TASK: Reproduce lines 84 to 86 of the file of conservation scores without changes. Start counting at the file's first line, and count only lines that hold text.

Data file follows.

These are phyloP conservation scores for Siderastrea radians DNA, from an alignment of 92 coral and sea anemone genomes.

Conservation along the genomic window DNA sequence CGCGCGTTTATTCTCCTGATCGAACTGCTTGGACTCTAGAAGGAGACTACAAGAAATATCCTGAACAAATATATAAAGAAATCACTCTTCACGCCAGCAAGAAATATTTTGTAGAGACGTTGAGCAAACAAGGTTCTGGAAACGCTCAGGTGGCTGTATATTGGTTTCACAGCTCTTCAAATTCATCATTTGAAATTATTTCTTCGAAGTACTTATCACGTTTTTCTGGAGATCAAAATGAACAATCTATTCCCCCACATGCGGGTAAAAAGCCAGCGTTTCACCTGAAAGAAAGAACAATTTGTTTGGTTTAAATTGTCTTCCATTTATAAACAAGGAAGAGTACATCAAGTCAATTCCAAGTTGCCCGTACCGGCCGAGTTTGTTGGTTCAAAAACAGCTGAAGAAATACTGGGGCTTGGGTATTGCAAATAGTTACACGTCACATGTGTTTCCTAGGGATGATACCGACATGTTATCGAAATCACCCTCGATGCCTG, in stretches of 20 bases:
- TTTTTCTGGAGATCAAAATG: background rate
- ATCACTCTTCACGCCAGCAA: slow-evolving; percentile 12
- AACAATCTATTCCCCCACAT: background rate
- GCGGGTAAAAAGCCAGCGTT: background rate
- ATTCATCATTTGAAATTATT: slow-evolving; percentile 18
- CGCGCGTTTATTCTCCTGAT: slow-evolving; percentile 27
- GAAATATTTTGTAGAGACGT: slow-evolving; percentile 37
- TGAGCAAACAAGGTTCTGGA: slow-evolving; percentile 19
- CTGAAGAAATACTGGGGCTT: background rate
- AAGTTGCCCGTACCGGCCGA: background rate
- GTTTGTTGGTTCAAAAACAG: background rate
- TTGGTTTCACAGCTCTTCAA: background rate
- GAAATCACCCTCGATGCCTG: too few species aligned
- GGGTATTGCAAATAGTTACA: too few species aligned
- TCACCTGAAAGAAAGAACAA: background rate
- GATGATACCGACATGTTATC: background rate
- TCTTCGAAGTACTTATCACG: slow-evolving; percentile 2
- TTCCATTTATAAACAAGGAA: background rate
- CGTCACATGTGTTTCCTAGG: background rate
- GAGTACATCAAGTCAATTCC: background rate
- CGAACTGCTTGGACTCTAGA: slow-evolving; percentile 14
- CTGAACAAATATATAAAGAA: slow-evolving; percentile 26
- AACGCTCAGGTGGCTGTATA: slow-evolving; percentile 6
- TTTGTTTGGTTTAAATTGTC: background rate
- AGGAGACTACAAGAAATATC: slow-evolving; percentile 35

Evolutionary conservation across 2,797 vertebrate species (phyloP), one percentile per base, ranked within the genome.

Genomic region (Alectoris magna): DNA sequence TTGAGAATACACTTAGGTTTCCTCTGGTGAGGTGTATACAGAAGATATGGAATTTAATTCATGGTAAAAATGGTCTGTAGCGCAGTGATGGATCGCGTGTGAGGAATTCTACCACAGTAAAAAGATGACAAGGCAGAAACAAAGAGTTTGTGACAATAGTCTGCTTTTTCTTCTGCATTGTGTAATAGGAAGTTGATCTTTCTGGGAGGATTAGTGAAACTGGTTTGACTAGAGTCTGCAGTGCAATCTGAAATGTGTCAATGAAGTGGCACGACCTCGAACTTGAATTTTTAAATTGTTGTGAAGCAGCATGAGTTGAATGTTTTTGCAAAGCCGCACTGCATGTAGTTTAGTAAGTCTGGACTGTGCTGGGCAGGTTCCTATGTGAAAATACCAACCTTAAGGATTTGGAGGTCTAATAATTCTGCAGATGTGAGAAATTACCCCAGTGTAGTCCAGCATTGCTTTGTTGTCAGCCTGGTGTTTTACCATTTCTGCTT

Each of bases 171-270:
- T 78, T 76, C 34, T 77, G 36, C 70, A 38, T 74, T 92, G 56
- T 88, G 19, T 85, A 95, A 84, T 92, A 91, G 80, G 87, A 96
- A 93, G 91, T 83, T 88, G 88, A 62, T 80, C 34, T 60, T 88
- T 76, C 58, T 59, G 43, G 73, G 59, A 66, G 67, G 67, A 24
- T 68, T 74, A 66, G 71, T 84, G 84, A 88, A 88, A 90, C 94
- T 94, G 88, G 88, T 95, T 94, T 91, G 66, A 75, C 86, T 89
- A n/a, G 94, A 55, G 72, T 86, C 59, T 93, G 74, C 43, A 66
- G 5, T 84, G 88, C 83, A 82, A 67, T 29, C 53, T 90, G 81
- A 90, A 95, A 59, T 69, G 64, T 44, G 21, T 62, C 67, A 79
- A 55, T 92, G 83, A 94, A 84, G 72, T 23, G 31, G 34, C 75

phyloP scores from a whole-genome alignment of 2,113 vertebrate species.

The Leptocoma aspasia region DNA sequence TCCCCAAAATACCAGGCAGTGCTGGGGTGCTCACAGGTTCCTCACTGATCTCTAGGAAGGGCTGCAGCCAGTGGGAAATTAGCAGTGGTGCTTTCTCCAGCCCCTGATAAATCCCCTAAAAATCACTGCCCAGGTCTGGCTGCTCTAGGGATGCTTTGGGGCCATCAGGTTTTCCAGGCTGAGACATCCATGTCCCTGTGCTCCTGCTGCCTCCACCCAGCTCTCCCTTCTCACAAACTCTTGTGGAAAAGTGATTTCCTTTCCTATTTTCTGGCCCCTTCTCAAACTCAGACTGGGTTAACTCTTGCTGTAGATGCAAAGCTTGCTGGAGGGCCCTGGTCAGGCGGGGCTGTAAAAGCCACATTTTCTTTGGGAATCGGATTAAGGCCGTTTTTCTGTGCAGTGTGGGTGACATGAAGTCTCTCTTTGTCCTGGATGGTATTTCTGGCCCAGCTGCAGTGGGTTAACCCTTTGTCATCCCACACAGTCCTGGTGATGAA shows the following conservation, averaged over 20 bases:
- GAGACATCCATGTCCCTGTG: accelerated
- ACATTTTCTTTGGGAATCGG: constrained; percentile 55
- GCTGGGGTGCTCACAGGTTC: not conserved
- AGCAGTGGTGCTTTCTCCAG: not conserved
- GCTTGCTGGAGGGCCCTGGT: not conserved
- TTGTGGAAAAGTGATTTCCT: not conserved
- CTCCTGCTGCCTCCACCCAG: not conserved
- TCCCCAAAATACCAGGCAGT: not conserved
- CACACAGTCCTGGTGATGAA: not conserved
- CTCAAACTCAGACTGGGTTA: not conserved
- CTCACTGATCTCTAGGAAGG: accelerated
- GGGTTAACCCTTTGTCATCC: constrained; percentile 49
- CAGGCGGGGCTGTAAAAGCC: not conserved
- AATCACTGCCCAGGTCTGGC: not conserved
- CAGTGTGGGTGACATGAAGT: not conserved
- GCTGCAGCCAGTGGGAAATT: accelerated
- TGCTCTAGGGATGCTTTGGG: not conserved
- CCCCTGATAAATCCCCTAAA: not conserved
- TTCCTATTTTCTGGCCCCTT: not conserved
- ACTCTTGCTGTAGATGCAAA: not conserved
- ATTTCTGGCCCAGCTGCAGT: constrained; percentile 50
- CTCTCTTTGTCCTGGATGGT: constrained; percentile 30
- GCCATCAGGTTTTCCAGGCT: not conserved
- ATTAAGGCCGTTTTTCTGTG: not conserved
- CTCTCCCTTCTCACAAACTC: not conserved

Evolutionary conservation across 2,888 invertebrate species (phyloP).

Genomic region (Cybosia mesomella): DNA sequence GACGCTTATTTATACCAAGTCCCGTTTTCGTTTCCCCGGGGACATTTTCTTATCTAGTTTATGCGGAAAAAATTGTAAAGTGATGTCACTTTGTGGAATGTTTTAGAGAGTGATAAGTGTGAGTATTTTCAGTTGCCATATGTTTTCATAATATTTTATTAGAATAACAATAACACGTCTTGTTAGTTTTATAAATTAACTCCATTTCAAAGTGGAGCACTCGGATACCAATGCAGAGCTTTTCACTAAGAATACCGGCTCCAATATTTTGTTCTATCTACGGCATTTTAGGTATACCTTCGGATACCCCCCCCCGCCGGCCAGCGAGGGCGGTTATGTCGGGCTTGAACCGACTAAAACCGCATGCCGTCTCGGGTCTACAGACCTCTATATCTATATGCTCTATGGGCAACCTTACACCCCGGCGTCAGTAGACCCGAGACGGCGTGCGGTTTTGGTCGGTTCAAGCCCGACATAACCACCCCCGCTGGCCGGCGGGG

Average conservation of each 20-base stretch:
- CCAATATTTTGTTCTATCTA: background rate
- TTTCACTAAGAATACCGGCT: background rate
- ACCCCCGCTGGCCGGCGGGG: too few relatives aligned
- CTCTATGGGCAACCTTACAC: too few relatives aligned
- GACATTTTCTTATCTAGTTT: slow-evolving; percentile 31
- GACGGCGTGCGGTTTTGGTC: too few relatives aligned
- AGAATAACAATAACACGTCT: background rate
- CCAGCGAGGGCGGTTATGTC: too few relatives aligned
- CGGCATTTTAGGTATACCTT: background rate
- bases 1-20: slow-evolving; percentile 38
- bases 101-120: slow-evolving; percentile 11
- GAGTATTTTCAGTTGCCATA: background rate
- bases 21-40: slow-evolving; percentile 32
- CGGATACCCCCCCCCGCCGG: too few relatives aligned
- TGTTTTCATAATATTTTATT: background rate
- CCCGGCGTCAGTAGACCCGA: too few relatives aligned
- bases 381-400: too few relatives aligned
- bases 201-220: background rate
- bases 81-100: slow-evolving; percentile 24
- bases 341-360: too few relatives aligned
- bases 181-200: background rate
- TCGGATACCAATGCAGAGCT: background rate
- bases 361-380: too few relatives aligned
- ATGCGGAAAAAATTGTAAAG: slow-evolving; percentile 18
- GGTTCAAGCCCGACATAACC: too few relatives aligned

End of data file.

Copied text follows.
- CGGATACCCCCCCCCGCCGG: too few relatives aligned
- TGTTTTCATAATATTTTATT: background rate
- CCCGGCGTCAGTAGACCCGA: too few relatives aligned